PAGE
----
Chewbacca Almost Killed Me

Investments in all the weird places...

Written by Jimmy Mengel
Posted January 11, 2022

Dear Outsiders,

On a very cold day last winter, I was victim to an armed assault from a complete stranger on my own property. 

The only thing I recognized about the man was the costume he was dressed in: Chewbacca from “Star Wars.”

Chewie had sped into my compound in a beat-up minivan in the dead of night while my friends and I were gathered around a campfire. We had been having a thoughtful, quiet conversation when we heard the opening keyboards from “Final Countdown” tearing up the driveway.

As if that weren’t alarming enough, he proceeded to exit the car and blast two mortar shells into the air, lighting up the midnight sky with the ferocity of the space battles that bore his costume’s namesake.

We were flabbergasted and underprepared when he began approaching us…

“What’s up, motherf*ckers!” he yelled.

Chewbacca proceeded to toss a pound of firecrackers into the bonfire, which sent my friends and I scattering in all directions. The group had no clue what was happening and, as the fireworks sprayed in every direction, we all took up defensive positions.

I rolled behind a rusted trash can. Another ran to his pickup truck. One grabbed a tree branch to defend himself.

The wookie removed his mask, and that’s when my friend started laughing hysterically: This was his buddy Tony who he’d invited for the weekend, but never expected to show up. Certainly not in such a dramatic way. 

It was quite the entrance.

Now, my property in Charles County, Maryland, spans 25 acres and backs up into another 100 acres in protected parks. It has been a wonderful escape from not only the pandemic, but the world at large. 

compound pond

When my friends and I started an LLC to buy a weird, distressed property, our families thought we were a bit crazy. “What in the hell are you going to do with an empty property in the middle of nowhere?” they laughed.

The fact is we did some investing. My band of buddies snagged the property for a couple grand on a tax lien. 

For the last few years we've treated it as a “hillbilly hideaway” where we could camp, drive four-wheelers, and check out from the day-to-day monotony of our everyday lives. This current situation gave us the added confidence in our purchase and made for a much-needed respite from the home lockdown we've all been living in.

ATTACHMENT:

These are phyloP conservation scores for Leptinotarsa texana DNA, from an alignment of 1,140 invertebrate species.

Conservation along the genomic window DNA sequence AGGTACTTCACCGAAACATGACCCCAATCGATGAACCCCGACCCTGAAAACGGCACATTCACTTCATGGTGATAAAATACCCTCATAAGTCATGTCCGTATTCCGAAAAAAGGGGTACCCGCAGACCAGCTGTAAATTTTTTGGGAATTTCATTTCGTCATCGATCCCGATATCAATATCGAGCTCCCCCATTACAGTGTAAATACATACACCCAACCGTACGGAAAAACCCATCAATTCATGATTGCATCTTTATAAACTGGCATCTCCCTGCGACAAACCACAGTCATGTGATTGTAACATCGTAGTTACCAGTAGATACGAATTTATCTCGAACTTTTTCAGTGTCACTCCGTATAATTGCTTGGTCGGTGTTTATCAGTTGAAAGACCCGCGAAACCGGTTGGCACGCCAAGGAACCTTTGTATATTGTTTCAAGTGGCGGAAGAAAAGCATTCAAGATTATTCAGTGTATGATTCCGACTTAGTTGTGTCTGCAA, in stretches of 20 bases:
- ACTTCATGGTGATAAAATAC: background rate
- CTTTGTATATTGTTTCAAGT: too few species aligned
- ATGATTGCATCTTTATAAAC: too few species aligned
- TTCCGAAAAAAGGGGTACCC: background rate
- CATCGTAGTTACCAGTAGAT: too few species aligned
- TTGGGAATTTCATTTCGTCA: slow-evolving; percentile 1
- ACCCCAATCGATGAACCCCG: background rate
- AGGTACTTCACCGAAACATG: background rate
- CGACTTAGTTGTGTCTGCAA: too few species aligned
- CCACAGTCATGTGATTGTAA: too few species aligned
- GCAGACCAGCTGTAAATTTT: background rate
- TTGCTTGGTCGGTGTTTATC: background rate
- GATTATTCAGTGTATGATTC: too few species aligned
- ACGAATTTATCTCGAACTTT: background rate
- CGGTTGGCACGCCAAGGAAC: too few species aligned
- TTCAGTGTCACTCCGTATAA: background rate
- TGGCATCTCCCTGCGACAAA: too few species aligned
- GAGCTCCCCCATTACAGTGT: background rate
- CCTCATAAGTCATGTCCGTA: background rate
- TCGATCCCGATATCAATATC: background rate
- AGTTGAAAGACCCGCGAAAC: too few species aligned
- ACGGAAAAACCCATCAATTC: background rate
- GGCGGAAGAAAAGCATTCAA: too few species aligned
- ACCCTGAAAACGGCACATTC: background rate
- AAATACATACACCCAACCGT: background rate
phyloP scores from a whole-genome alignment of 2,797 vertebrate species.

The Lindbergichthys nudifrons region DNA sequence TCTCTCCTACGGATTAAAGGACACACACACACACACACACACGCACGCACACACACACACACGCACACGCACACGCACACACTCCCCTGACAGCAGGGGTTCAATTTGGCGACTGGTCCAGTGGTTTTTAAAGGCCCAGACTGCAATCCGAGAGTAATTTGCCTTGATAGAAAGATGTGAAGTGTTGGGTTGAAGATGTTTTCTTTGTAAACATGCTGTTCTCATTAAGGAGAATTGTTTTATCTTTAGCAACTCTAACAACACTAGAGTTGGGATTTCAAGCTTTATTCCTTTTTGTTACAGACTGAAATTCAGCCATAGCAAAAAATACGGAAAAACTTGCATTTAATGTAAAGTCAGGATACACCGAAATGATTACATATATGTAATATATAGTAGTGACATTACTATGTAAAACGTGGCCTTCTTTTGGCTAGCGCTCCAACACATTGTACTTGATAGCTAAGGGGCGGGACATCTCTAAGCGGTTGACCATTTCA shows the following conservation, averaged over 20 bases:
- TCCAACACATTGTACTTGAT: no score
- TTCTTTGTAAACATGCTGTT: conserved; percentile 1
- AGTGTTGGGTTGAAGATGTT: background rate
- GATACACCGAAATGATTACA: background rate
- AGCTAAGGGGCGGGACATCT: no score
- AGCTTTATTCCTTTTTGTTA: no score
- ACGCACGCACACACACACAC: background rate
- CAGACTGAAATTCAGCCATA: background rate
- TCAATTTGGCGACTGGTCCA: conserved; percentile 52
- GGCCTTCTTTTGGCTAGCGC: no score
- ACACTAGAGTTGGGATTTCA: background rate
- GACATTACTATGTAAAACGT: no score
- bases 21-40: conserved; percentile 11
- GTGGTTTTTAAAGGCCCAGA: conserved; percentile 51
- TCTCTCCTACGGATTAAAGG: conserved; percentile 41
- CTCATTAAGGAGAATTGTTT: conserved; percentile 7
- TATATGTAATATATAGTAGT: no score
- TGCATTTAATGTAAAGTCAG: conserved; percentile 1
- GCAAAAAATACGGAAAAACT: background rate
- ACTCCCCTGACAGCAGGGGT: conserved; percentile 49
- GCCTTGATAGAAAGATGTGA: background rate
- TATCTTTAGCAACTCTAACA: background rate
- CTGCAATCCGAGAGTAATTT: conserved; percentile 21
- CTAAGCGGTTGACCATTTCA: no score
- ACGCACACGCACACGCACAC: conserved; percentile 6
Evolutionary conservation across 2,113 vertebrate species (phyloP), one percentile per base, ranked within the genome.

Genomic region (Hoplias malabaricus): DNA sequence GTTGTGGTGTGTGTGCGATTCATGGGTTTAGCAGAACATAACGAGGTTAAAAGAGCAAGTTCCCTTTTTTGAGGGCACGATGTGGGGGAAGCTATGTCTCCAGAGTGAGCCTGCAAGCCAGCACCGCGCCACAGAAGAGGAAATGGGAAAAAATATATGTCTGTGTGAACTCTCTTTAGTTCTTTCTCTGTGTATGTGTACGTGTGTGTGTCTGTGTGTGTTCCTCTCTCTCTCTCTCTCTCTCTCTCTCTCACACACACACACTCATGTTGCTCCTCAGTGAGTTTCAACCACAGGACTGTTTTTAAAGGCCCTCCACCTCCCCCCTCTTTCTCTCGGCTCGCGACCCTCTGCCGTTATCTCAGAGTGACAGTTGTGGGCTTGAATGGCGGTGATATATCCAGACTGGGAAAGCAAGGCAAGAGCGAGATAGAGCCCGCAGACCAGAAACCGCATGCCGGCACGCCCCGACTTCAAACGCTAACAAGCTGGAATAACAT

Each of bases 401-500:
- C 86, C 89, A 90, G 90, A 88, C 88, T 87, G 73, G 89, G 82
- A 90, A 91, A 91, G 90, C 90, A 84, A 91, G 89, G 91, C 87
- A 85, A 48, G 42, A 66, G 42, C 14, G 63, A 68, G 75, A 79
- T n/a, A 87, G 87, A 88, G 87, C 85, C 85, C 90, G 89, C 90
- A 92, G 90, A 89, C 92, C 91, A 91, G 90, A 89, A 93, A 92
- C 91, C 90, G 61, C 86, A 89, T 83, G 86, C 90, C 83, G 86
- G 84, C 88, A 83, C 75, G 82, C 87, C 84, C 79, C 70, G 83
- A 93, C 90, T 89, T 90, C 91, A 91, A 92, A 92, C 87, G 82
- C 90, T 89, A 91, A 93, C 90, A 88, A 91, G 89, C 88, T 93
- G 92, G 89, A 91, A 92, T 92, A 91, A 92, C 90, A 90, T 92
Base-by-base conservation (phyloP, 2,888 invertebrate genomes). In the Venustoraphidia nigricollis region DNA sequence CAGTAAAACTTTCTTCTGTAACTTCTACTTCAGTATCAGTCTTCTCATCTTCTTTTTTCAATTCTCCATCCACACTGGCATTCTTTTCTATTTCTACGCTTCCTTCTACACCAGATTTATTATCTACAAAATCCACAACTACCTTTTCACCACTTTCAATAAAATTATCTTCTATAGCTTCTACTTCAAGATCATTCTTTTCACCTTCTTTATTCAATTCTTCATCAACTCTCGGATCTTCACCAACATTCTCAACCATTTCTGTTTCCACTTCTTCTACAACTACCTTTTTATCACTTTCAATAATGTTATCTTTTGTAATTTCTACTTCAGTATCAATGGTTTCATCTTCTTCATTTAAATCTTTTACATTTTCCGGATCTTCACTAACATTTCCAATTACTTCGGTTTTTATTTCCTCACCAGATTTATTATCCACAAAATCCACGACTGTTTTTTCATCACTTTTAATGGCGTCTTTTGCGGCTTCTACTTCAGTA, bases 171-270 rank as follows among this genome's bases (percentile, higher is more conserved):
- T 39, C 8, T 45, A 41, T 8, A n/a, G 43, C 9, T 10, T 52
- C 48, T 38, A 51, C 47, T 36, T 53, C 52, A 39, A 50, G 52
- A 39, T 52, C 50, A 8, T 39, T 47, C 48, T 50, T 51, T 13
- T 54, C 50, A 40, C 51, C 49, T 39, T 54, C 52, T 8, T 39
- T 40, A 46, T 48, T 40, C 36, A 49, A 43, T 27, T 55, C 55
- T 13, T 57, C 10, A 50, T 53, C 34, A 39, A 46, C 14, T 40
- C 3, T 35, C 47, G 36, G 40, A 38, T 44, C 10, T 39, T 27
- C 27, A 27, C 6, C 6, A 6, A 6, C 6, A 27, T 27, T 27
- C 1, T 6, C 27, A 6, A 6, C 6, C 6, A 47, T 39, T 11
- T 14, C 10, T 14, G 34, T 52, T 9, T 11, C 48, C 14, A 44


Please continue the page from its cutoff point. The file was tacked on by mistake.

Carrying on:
But it hasn’t been easy. The visit from Chewbacca notwithstanding, we also had to deal with an estranged family member burning down the house on the property the first day we visited, and electrical workers — caught on our trail cams — stealing property, like this irreplaceable James Brown doll:

james brown doll

Not to mention the month each year we spent on what we called “suffer camp” where we rented a Bobcat, rented dumpsters, and cleared the property of debris that included an Indy-500-level cache of used tires, a couple of busted tractors, and a few tubs of what could only be described as pink, industrial goo.

I still don't know what that stuff was. We probably shouldn't have been touching it. 

But it was all worth it. While most investments are easy on paper, this was a true labor of love. There were literal blood, sweat, and tears involved. My friends and I will all have vibrant memories of the property and all we put into it, but we’re also about to get a lot more out of it. It's the most fun and pain I've had making a ton of money.

For around $30,000 all said and done (not counting the emotional aspect, positive or negative), we’re getting rid of it. And we’ll be at least tripling our money as some estimates put our silly little compound at $120,000 to $150,000.

Not only will we be getting out of an investment with a massive return, but we’re turning those proceeds into another property outside of Washington, D.C., that should return a few hundred grand in short order. 

There are two takeaways here: Invest in things you love and compound those gains into something new. And don't be afraid to put some elbow grease into it. All too often people are afraid to sell something in order to try something new. I’d say, as a New Year’s resolution of sorts, let things go. Don’t hang onto something that has run its course.

And don’t be afraid of trying something new. Pick yourself a new adventure and follow it until it ends.


Jimmy Mengel

follow basic @mengeled on Twitter

Jimmy is a managing editor for Outsider Club and the investment director of several personal finance advisories, The Crow's Nest, and The Adventure Capitalist For more on Jimmy, check out his editor's page.

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